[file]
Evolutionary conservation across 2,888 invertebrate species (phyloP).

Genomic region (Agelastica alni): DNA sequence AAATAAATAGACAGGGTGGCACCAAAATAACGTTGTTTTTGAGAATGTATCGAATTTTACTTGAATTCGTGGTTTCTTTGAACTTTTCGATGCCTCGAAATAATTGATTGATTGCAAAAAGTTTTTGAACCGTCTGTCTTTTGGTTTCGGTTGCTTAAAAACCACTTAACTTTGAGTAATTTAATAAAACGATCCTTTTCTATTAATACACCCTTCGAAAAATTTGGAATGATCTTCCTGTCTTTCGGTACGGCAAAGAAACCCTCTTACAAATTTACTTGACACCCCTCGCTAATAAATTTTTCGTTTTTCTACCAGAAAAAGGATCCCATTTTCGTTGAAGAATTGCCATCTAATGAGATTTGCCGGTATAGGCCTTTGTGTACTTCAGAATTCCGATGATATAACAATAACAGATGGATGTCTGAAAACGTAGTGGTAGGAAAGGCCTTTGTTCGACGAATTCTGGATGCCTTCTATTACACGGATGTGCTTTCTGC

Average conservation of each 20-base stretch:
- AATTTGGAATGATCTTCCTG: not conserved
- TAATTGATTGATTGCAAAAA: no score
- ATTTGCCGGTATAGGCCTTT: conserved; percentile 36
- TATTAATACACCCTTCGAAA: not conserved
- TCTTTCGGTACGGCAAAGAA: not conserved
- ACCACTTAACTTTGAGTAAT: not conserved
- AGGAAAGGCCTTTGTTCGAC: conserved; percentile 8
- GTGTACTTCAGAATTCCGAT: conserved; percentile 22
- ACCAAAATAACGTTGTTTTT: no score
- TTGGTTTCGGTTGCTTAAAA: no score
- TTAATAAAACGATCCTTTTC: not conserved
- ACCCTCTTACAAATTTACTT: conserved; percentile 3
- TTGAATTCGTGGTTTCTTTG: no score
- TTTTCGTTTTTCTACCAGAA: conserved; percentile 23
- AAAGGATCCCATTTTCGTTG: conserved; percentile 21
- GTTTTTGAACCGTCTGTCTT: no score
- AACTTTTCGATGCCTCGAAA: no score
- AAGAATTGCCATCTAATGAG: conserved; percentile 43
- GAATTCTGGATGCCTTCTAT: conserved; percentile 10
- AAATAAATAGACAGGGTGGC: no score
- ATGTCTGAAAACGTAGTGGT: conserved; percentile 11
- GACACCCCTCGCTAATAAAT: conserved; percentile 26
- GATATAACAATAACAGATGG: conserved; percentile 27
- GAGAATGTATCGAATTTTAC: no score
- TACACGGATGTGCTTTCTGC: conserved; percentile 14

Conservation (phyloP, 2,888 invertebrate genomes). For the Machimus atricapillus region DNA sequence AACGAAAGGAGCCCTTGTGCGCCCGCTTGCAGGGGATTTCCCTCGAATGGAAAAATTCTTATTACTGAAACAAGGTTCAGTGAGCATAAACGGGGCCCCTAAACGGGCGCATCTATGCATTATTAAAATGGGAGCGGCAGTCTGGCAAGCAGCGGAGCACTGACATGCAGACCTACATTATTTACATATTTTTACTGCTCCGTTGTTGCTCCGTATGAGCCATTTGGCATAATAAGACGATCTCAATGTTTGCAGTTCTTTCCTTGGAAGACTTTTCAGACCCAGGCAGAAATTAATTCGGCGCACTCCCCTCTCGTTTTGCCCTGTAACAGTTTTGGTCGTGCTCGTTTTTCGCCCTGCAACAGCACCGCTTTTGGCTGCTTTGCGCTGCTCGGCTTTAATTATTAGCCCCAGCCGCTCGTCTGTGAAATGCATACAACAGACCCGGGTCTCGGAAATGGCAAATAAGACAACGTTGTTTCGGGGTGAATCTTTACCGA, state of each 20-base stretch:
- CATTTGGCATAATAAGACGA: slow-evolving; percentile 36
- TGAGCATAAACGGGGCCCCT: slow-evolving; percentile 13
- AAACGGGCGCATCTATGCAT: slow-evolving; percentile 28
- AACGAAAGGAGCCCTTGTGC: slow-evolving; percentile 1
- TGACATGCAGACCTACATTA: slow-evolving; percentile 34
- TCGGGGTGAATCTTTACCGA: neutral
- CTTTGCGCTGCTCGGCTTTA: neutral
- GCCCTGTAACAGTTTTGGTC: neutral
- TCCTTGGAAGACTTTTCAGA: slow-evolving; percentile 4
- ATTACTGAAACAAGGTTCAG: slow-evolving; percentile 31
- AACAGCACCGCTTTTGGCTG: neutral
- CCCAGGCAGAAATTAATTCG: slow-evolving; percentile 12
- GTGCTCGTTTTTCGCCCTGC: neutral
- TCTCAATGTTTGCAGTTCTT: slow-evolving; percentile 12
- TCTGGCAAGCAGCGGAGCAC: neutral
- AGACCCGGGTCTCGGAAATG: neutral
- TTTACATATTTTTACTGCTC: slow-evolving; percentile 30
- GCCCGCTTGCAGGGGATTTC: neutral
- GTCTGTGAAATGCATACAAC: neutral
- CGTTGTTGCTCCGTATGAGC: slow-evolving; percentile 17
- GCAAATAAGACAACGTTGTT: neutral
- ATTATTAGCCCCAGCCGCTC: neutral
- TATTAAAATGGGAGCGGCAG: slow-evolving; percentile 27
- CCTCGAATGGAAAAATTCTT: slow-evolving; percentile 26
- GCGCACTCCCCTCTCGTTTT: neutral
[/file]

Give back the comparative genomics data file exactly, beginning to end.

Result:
Evolutionary conservation across 2,888 invertebrate species (phyloP).

Genomic region (Agelastica alni): DNA sequence AAATAAATAGACAGGGTGGCACCAAAATAACGTTGTTTTTGAGAATGTATCGAATTTTACTTGAATTCGTGGTTTCTTTGAACTTTTCGATGCCTCGAAATAATTGATTGATTGCAAAAAGTTTTTGAACCGTCTGTCTTTTGGTTTCGGTTGCTTAAAAACCACTTAACTTTGAGTAATTTAATAAAACGATCCTTTTCTATTAATACACCCTTCGAAAAATTTGGAATGATCTTCCTGTCTTTCGGTACGGCAAAGAAACCCTCTTACAAATTTACTTGACACCCCTCGCTAATAAATTTTTCGTTTTTCTACCAGAAAAAGGATCCCATTTTCGTTGAAGAATTGCCATCTAATGAGATTTGCCGGTATAGGCCTTTGTGTACTTCAGAATTCCGATGATATAACAATAACAGATGGATGTCTGAAAACGTAGTGGTAGGAAAGGCCTTTGTTCGACGAATTCTGGATGCCTTCTATTACACGGATGTGCTTTCTGC

Average conservation of each 20-base stretch:
- AATTTGGAATGATCTTCCTG: not conserved
- TAATTGATTGATTGCAAAAA: no score
- ATTTGCCGGTATAGGCCTTT: conserved; percentile 36
- TATTAATACACCCTTCGAAA: not conserved
- TCTTTCGGTACGGCAAAGAA: not conserved
- ACCACTTAACTTTGAGTAAT: not conserved
- AGGAAAGGCCTTTGTTCGAC: conserved; percentile 8
- GTGTACTTCAGAATTCCGAT: conserved; percentile 22
- ACCAAAATAACGTTGTTTTT: no score
- TTGGTTTCGGTTGCTTAAAA: no score
- TTAATAAAACGATCCTTTTC: not conserved
- ACCCTCTTACAAATTTACTT: conserved; percentile 3
- TTGAATTCGTGGTTTCTTTG: no score
- TTTTCGTTTTTCTACCAGAA: conserved; percentile 23
- AAAGGATCCCATTTTCGTTG: conserved; percentile 21
- GTTTTTGAACCGTCTGTCTT: no score
- AACTTTTCGATGCCTCGAAA: no score
- AAGAATTGCCATCTAATGAG: conserved; percentile 43
- GAATTCTGGATGCCTTCTAT: conserved; percentile 10
- AAATAAATAGACAGGGTGGC: no score
- ATGTCTGAAAACGTAGTGGT: conserved; percentile 11
- GACACCCCTCGCTAATAAAT: conserved; percentile 26
- GATATAACAATAACAGATGG: conserved; percentile 27
- GAGAATGTATCGAATTTTAC: no score
- TACACGGATGTGCTTTCTGC: conserved; percentile 14

Conservation (phyloP, 2,888 invertebrate genomes). For the Machimus atricapillus region DNA sequence AACGAAAGGAGCCCTTGTGCGCCCGCTTGCAGGGGATTTCCCTCGAATGGAAAAATTCTTATTACTGAAACAAGGTTCAGTGAGCATAAACGGGGCCCCTAAACGGGCGCATCTATGCATTATTAAAATGGGAGCGGCAGTCTGGCAAGCAGCGGAGCACTGACATGCAGACCTACATTATTTACATATTTTTACTGCTCCGTTGTTGCTCCGTATGAGCCATTTGGCATAATAAGACGATCTCAATGTTTGCAGTTCTTTCCTTGGAAGACTTTTCAGACCCAGGCAGAAATTAATTCGGCGCACTCCCCTCTCGTTTTGCCCTGTAACAGTTTTGGTCGTGCTCGTTTTTCGCCCTGCAACAGCACCGCTTTTGGCTGCTTTGCGCTGCTCGGCTTTAATTATTAGCCCCAGCCGCTCGTCTGTGAAATGCATACAACAGACCCGGGTCTCGGAAATGGCAAATAAGACAACGTTGTTTCGGGGTGAATCTTTACCGA, state of each 20-base stretch:
- CATTTGGCATAATAAGACGA: slow-evolving; percentile 36
- TGAGCATAAACGGGGCCCCT: slow-evolving; percentile 13
- AAACGGGCGCATCTATGCAT: slow-evolving; percentile 28
- AACGAAAGGAGCCCTTGTGC: slow-evolving; percentile 1
- TGACATGCAGACCTACATTA: slow-evolving; percentile 34
- TCGGGGTGAATCTTTACCGA: neutral
- CTTTGCGCTGCTCGGCTTTA: neutral
- GCCCTGTAACAGTTTTGGTC: neutral
- TCCTTGGAAGACTTTTCAGA: slow-evolving; percentile 4
- ATTACTGAAACAAGGTTCAG: slow-evolving; percentile 31
- AACAGCACCGCTTTTGGCTG: neutral
- CCCAGGCAGAAATTAATTCG: slow-evolving; percentile 12
- GTGCTCGTTTTTCGCCCTGC: neutral
- TCTCAATGTTTGCAGTTCTT: slow-evolving; percentile 12
- TCTGGCAAGCAGCGGAGCAC: neutral
- AGACCCGGGTCTCGGAAATG: neutral
- TTTACATATTTTTACTGCTC: slow-evolving; percentile 30
- GCCCGCTTGCAGGGGATTTC: neutral
- GTCTGTGAAATGCATACAAC: neutral
- CGTTGTTGCTCCGTATGAGC: slow-evolving; percentile 17
- GCAAATAAGACAACGTTGTT: neutral
- ATTATTAGCCCCAGCCGCTC: neutral
- TATTAAAATGGGAGCGGCAG: slow-evolving; percentile 27
- CCTCGAATGGAAAAATTCTT: slow-evolving; percentile 26
- GCGCACTCCCCTCTCGTTTT: neutral